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Bisket Jatra - a destructive New Year


Boys urging the crowd to pull the Bhairav Chariot faster


The Bisket Jatra is considered one of the liveliest cultural festivals in the world. The celebration in Bhaktapur (14km, 1 hour drive, from Kathmandu) is a nine day celebration at the time of Nepalese New Year.

The festival is centered on creation and the mating between the God Bhairav and Goddess Bhadrakali which produced the world and everything in it. The God Bhairav is the fierce form of Lord Shiva, who cut off Brahma’s head. Bhadrakali is the wrathful form of the Mother Goddess.

On the first day of the street festival a large 25 ft Yoshin-Pole is placed into a hole and raised vertically in the air.  Then the Gods are removed from their temples and placed in large wooden chariots. The chariots are pulled through the crowded streets by the people of Bhaktapur.

The Bhairav Chariot inching towards Gahi Tole.


On the last day of the festival the Bhairav Chariot is parked in Gahi Tole. At midnight the smaller Bhadrakali Chariot is repeatedly rammed against the Bhairav Chariot in a not very subtle display of their explosive copulation.  It is destructive and a little bit dangerous for those standing close.

A giant game of tug-of-war is performed between the east and west side of the city. It is said the side of town which wins the tug-of-war will be the most prosperous for the following year.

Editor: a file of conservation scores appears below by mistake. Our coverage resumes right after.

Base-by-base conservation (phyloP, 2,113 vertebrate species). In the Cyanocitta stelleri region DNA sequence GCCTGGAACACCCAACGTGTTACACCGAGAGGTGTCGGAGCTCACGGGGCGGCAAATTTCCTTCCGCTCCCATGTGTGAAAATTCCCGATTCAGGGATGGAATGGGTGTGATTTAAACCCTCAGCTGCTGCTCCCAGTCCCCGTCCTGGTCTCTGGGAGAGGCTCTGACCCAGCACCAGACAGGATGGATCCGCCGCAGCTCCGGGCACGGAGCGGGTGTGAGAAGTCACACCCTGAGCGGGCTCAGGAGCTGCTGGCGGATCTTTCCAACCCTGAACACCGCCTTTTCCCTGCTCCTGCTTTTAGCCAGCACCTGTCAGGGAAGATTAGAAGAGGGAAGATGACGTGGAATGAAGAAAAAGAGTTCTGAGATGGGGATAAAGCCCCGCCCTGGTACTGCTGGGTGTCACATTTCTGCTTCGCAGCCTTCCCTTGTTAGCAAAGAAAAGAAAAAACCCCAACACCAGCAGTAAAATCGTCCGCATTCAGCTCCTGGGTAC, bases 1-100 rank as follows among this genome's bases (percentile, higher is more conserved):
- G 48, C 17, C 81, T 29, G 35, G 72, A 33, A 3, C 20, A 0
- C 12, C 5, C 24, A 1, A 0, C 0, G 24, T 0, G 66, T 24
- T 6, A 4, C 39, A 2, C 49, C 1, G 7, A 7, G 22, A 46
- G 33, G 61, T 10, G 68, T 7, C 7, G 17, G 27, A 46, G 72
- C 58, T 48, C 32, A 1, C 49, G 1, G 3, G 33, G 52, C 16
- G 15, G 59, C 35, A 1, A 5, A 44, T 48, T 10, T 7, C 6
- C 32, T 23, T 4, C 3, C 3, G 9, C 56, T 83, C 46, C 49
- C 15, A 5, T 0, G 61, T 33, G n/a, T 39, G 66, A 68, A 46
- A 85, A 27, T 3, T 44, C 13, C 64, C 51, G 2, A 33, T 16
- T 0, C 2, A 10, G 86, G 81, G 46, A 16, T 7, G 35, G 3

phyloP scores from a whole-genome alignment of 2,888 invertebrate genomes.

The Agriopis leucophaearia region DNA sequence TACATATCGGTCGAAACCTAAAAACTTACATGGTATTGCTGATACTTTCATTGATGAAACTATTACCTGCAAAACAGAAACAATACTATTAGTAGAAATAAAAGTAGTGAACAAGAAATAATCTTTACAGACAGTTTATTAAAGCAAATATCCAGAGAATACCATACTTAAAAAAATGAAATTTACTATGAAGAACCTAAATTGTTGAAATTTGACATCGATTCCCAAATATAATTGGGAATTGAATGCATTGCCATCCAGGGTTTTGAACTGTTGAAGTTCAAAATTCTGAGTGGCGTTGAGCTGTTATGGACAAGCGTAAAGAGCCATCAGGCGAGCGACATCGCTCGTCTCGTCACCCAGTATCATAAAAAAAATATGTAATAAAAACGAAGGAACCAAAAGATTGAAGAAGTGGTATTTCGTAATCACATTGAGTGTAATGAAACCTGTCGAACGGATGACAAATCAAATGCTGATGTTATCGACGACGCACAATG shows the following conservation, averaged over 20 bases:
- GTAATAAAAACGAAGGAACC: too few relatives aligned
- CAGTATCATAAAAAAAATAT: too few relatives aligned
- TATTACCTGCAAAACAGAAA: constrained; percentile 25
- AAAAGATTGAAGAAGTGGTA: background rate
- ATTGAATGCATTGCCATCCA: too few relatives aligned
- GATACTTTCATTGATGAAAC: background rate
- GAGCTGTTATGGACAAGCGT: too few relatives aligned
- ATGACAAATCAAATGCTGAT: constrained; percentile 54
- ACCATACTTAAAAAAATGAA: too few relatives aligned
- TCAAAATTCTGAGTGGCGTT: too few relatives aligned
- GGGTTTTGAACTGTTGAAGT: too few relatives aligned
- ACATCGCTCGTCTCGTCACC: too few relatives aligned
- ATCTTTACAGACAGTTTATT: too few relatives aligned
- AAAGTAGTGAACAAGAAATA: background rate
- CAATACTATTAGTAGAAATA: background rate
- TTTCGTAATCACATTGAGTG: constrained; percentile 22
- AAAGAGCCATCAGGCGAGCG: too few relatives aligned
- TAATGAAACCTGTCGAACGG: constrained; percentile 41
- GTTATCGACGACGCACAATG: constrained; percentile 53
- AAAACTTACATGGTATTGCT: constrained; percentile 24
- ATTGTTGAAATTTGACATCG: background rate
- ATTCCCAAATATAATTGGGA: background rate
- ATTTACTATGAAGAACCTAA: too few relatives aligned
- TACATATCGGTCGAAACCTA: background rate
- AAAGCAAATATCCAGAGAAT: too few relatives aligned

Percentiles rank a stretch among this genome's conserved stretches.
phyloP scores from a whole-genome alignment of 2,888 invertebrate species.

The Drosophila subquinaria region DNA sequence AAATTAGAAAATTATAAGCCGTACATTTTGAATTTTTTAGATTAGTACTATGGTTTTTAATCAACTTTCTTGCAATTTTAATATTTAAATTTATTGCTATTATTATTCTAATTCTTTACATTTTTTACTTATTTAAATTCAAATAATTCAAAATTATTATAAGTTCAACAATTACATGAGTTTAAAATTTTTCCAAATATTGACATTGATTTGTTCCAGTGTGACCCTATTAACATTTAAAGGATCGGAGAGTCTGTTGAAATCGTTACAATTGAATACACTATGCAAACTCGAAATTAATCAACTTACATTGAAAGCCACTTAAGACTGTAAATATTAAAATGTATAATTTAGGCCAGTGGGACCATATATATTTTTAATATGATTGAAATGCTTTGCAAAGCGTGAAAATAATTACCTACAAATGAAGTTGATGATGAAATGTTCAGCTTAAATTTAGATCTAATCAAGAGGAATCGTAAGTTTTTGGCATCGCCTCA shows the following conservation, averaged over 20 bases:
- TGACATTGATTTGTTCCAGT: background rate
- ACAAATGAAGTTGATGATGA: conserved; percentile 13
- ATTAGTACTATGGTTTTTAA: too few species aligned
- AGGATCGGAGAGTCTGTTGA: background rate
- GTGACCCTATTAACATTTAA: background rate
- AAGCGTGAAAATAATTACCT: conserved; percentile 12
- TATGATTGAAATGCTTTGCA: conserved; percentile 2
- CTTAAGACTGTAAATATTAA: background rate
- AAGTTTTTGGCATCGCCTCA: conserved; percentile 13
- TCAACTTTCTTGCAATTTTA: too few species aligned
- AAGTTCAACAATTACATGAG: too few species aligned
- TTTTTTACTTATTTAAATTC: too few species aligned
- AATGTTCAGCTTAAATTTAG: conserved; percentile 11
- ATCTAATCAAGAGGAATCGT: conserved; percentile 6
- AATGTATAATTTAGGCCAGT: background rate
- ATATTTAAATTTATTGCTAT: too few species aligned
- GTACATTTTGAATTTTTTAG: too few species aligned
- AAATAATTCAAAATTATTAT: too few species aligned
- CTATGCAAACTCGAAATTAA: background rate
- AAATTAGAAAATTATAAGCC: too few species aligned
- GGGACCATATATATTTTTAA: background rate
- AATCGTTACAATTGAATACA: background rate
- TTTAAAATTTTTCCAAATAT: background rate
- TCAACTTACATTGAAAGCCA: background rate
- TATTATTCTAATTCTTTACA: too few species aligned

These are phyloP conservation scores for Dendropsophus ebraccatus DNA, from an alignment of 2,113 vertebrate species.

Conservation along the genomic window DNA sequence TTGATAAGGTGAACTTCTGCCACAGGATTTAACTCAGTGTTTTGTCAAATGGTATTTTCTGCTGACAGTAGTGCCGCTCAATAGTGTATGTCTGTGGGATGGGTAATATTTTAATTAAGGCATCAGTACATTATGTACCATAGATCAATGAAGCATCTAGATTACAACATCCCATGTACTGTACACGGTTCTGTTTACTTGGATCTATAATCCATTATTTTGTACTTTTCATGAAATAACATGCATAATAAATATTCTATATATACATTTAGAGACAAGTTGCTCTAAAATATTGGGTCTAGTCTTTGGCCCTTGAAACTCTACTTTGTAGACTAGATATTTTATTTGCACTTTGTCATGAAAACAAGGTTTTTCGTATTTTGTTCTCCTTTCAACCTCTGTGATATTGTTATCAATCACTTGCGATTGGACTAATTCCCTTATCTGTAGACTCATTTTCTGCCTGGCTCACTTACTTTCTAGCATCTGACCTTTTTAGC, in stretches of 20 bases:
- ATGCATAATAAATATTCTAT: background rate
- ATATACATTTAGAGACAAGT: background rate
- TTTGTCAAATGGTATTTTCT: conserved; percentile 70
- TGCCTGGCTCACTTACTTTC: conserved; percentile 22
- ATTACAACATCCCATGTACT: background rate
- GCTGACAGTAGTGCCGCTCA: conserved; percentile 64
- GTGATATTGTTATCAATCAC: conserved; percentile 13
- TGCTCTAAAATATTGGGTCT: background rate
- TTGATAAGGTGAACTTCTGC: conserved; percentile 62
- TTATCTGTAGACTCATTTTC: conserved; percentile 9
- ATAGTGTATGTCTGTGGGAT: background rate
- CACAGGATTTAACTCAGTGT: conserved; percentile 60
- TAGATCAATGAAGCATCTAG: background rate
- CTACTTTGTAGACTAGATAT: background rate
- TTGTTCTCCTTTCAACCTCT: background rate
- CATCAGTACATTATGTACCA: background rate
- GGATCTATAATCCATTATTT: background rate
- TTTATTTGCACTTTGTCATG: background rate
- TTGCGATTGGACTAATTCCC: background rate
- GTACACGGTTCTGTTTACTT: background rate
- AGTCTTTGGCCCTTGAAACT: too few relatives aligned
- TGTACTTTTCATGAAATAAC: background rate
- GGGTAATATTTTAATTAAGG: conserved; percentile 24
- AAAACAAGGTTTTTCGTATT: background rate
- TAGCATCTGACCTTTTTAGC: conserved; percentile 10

The smaller Bhadrakali chariot.


Bisket Jatra is a fascinating display of a traditional Nepali festival. Large excited crowds pack into the small town squares. There are a number of processions and wandering musicians, music and dancing add to the colorfully festive atmosphere.

It is easy to spend a day or two watching the festival and miss out on the other treasures of the city. Bhaktapur is the third largest city in Nepal and a UNESCO world heritage site. The city centre has been closed to vehicles to preserve the medieval setting.

Bhaktapur's Durbar square is the town’s main attraction. It houses the 55-window Palace and the National Gallery. The Golden Gate, Mulchok Court and the Taleju Temple are all close by. The buildings are all in traditional Newari style with wood carving and red bricks.

Bhaktapur Square.


Bhaktapur is one hour by bus from Ratna Park.  The local bus should cost around 40NR. Entry into Bhaktapur is NR 1100. Care should be taken during the festival as it is a hot spot for pickpockets. The crowd can also be quite rough close to the chariot or tug-of-war. Extra care should be taken if travelling with children.





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Comment by Anand Gurung on April 25, 2011 at 3:51pm
Great photos and and well researched write up, Amanda!


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